Prague is a beautiful city, and rightfully known for its spires. One of its most striking buildings possesses some of the most soaring spires, and as an added bonus, spires upon those spires. How very Prague. This is the Church of Our Lady Before Týn.
A Gothic church that dominates the Old Town Square of Prague, Our Lady Before Týn is the third church to occupy the site, and the grandest. It was built in the 15th century, all in the Gothic style, replacing an early Gothic church, which itself replaced a Romanesque structure that may have been as old as the tenth century. Currently, it is fronted by relatively simple buildings on the square, which now house restaurants, shops, and galleries, and this provides an interesting contrast between the squat and low burghers’ houses and the soaring Gothic elegance of the church.
If you look at the façade, you’ll notice a gold sculpture of the Virgin Mary above the doorway between the spires (and spires). This has an interesting history, since it was not always a sculpture of Mary. Rather, it began as a gold sculpture of a chalice, put in place by George of Poděbrady. (The same Jiří z Poděbrad our Metro stop was named after.) Why a chalice, and why Poděbrady?
First, the chalice was the symbol of a sect of the Hussites, known colloquially as “utraquists,” after the Latin phrase sub utraque specie, meaning “in both kinds,” and referring to the Eucharist. The Catholics at the time distributed the bread to the congregants, but only the priests partook of the wine; one of the Hussites’ main bones of contention with the Catholic Church was that congregants
should must* partake of both kinds, as Jesus told his disciples at the Last Supper. Seems a silly thing for someone to be burned alive over (Jan Hus was indeed barbecued at the Council of Constance, and that’s his statue on the square, in the shadow of the church), but they took their dogma very seriously back then.
In any case, Poděbrady put the chalice up on this church as a symbol both of Hussite control and of his own identity as the first Bohemian king of Bohemia since the Přemyslids died out 150 years before his accession. But, much like Hussitism, the chalice did not last. And, much like Jan Hus himself, it was melted down in a fire. Later it was remade into the halo surrounding the Virgin Mary you can see there today. See? Much more interesting than just any old religious icon.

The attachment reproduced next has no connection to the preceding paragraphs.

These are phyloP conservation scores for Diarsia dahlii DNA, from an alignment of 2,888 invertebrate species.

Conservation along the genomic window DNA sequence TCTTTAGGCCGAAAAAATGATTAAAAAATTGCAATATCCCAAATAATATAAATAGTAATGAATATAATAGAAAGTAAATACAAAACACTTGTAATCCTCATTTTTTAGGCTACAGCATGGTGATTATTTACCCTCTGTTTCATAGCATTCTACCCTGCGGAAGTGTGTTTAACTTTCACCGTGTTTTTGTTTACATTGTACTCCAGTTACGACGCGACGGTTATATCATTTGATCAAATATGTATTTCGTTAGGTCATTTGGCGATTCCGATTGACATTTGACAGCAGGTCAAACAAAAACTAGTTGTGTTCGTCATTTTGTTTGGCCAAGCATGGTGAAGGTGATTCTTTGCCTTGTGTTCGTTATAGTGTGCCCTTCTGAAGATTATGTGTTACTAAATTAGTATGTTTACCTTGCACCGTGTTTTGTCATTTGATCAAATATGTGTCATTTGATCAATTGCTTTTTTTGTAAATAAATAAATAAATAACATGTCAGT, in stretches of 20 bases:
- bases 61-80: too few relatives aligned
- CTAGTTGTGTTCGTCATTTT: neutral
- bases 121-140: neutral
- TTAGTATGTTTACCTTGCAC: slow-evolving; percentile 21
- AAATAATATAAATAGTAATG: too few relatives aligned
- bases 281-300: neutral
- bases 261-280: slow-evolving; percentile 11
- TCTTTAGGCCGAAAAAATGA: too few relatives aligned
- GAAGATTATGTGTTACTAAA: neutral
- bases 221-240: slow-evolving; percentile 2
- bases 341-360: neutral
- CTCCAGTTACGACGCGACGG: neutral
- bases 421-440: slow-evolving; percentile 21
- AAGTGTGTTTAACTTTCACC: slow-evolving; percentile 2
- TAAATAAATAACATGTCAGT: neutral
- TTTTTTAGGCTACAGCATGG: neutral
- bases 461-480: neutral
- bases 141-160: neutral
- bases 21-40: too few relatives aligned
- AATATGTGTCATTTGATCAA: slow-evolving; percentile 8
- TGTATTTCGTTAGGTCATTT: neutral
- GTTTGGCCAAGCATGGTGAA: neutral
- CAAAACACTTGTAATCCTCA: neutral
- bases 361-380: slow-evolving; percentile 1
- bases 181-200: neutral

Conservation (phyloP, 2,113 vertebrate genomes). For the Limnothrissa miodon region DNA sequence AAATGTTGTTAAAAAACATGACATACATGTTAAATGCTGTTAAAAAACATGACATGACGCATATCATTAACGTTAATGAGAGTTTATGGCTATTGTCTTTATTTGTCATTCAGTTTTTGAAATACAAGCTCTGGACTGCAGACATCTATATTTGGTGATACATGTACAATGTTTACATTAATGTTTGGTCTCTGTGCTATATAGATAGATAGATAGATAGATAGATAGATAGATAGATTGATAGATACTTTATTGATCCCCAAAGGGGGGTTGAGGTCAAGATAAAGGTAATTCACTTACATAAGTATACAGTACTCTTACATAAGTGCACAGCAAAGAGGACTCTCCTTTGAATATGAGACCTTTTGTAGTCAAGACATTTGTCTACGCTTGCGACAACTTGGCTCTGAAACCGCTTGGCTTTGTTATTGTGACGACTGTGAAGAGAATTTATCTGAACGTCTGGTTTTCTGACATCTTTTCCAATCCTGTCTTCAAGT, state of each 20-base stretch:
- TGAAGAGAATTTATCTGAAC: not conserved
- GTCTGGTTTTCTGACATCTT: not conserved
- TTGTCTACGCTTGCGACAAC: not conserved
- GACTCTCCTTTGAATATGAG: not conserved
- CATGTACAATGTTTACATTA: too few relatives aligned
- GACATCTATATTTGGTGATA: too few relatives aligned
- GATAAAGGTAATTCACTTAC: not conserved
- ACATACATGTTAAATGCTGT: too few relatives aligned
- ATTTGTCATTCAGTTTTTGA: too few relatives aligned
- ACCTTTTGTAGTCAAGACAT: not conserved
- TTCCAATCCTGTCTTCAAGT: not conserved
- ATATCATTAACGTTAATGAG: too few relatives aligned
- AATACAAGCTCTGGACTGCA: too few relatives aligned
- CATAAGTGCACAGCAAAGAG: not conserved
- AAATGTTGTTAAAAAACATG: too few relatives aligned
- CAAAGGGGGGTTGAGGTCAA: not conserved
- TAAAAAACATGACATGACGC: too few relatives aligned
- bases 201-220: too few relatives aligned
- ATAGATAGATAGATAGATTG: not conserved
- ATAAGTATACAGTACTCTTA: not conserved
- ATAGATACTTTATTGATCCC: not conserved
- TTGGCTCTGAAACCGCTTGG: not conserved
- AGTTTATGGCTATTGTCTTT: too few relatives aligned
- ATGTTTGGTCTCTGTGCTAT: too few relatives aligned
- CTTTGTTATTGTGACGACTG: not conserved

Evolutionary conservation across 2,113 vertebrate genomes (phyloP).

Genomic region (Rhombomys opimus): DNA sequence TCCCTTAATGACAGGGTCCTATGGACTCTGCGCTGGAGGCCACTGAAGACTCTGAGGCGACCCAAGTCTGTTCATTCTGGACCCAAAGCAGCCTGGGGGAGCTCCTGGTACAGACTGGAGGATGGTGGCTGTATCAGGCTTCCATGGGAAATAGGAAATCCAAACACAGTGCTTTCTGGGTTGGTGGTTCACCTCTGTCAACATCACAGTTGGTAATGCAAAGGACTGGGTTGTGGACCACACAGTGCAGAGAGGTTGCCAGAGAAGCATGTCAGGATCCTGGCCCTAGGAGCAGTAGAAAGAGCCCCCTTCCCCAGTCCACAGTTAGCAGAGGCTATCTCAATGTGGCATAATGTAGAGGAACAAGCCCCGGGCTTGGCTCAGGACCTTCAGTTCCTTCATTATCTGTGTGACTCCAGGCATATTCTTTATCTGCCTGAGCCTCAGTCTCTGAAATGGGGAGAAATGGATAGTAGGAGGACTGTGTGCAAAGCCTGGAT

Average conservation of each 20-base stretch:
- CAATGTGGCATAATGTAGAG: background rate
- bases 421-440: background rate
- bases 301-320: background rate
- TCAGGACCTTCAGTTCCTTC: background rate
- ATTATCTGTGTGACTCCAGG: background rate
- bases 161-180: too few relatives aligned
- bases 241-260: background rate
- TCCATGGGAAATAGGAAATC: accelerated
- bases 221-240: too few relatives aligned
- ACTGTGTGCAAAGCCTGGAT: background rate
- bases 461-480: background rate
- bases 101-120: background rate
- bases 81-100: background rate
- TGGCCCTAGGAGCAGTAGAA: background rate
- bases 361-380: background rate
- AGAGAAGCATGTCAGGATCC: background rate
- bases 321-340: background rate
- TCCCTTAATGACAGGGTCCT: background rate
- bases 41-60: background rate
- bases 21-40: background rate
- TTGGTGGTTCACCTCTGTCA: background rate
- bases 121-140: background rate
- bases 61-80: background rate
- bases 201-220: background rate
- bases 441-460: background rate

The interior of the church does not disappoint either, though if you’re visiting, be sure to note that the main entrance is off the square, through a small passage between the restaurants in front. It is also only open during odd hours: 10:00 – 13:00 and 15:00 – 17:00.
However, going inside even for a minute or two is worth it, if only to see the tomb of the great Danish astronomer Tycho Brahe. While Brahe was not able to work with telescopes, and therefore only understood stars’ lack of parallax in the context of their taxonomic contrast to comets, he was one of the most comprehensive observational astronomers the world has ever seen, and his steps forward were incredibly useful in furthering cosmology from the ancient paradigms.
Our Lady Before Týn is a gem, but it is hidden in plain sight. While virtually every visitor to Prague will go to the Old Town Square, comparatively few will really notice Our Lady Before Týn. When you visit, make sure you do.
*See the comments.